The state of Delaware has a long history, and with it comes a long list of legends, stretching from the native tribes which lived off the rich waters, to the European settlers who would tame a land unknown to them, to the modern Americans who still sometimes report the strange and unsettling.
The Witch’s Tree
There is a gnarled and timeworn cypress tree near Selbyville, Delaware. It seems innocuous, but locals and tourists alike have claimed that approaching it brings about strange experiences. Spine chills have been reported, as well as strange lights, visible to the naked eye, sometimes accompanied by strange sounds. The real reason behind these phenomena are unknown, but some give credit to a witch that once lived near the lone tree.
Set in the small town of Gumboro, a home is known by the people who live nearby as haunted. Spectral figures move across the yard, as a harmonica is heard nearby in the later hours of night, into the dark hours of the morning. The images of ghostly younger children playing outside are sometimes accompanied by disembodied voices heard around the house. The owners of the place both welcome and guard their presence.
The Addy Sea
If the name seems odd, well, it’s over 110 years old. In fact, it was named for John Addy, the original owner of this bed-and-breakfast, built in the old Victorian style in Bethany. Despite the charming exterior and comfortable accommodations, perhaps the place was doomed to be haunted, since it includes 13 rooms. Three of these rooms are rumored to be haunted, with one’s copper bathtub sometimes violently shaking, and room number 6 sending forth haunting strains of organ music—despite a total lack of musical organs in the room. Some also claim to have heard footsteps on the roof at night—rumored to belong to Kurt Addy, who died from falling off the roof. The place seems nice to visit, but we can’t recommend staying!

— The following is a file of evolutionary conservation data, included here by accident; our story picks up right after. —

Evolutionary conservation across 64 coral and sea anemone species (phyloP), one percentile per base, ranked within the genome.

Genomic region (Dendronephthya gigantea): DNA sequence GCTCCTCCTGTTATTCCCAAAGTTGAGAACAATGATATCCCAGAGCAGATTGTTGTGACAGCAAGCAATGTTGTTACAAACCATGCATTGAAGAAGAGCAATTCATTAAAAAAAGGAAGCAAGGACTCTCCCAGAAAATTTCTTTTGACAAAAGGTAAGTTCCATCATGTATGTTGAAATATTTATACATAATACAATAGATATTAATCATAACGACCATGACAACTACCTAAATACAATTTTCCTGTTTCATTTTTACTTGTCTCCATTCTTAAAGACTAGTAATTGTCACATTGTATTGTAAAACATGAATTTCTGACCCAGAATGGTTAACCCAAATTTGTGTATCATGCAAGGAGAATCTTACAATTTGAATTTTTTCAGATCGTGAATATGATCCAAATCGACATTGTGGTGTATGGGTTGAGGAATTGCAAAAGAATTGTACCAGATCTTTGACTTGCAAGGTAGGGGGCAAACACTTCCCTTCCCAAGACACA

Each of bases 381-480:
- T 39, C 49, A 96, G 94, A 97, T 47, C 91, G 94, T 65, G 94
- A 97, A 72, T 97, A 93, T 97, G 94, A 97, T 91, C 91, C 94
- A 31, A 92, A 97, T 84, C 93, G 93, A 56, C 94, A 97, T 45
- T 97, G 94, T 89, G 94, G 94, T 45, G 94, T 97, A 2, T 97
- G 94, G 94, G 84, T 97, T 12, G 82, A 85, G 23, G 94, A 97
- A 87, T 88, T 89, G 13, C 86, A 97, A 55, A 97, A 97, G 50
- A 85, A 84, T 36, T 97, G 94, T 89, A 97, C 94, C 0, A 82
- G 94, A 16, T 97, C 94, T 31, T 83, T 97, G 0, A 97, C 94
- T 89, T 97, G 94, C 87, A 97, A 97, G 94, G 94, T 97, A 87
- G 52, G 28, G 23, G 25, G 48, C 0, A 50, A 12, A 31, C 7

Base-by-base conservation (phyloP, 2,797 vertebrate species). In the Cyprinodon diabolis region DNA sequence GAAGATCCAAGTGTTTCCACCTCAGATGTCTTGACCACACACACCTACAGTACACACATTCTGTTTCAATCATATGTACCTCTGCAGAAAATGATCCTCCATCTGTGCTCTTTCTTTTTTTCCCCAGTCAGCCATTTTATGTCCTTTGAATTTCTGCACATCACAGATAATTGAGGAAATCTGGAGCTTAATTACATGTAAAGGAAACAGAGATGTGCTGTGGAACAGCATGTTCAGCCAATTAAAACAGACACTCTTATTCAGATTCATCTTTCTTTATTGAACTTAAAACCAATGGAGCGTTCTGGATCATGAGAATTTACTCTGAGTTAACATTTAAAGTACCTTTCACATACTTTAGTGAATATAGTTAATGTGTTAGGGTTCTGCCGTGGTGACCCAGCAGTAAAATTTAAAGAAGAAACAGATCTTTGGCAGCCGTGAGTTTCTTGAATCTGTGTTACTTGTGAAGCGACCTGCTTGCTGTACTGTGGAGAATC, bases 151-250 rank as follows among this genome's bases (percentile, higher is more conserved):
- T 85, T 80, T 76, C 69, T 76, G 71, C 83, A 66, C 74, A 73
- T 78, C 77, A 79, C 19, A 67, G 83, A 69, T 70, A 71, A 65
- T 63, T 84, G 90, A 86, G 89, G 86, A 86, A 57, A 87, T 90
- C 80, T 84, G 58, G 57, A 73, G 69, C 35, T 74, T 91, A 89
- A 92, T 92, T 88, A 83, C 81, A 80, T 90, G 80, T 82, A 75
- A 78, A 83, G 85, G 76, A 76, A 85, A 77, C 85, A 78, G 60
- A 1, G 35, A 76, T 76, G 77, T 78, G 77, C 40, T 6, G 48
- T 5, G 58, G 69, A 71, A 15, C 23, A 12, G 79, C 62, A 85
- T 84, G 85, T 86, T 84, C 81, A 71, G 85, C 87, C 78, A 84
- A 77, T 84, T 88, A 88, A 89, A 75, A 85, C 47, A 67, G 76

Long Cemetery’s Cat Man
In Frankford’s Long Cemetery, there was once a grave keeper who frequently chased troublemakers off the grounds. According to the legend, the grave keeper was a feline-looking man—after his death, a strange spirit, partly humanoid and partly feline, began haunting the cemetery. He continues his work from long ago—scaring away those who would disturb the rest of the fallen.
Rehoboth: Relaxing and Reassuring
Don’t worry, the area around Rehoboth itself is plenty safe from miscreant spirits. Book a stay with us today by calling 302-227-1800!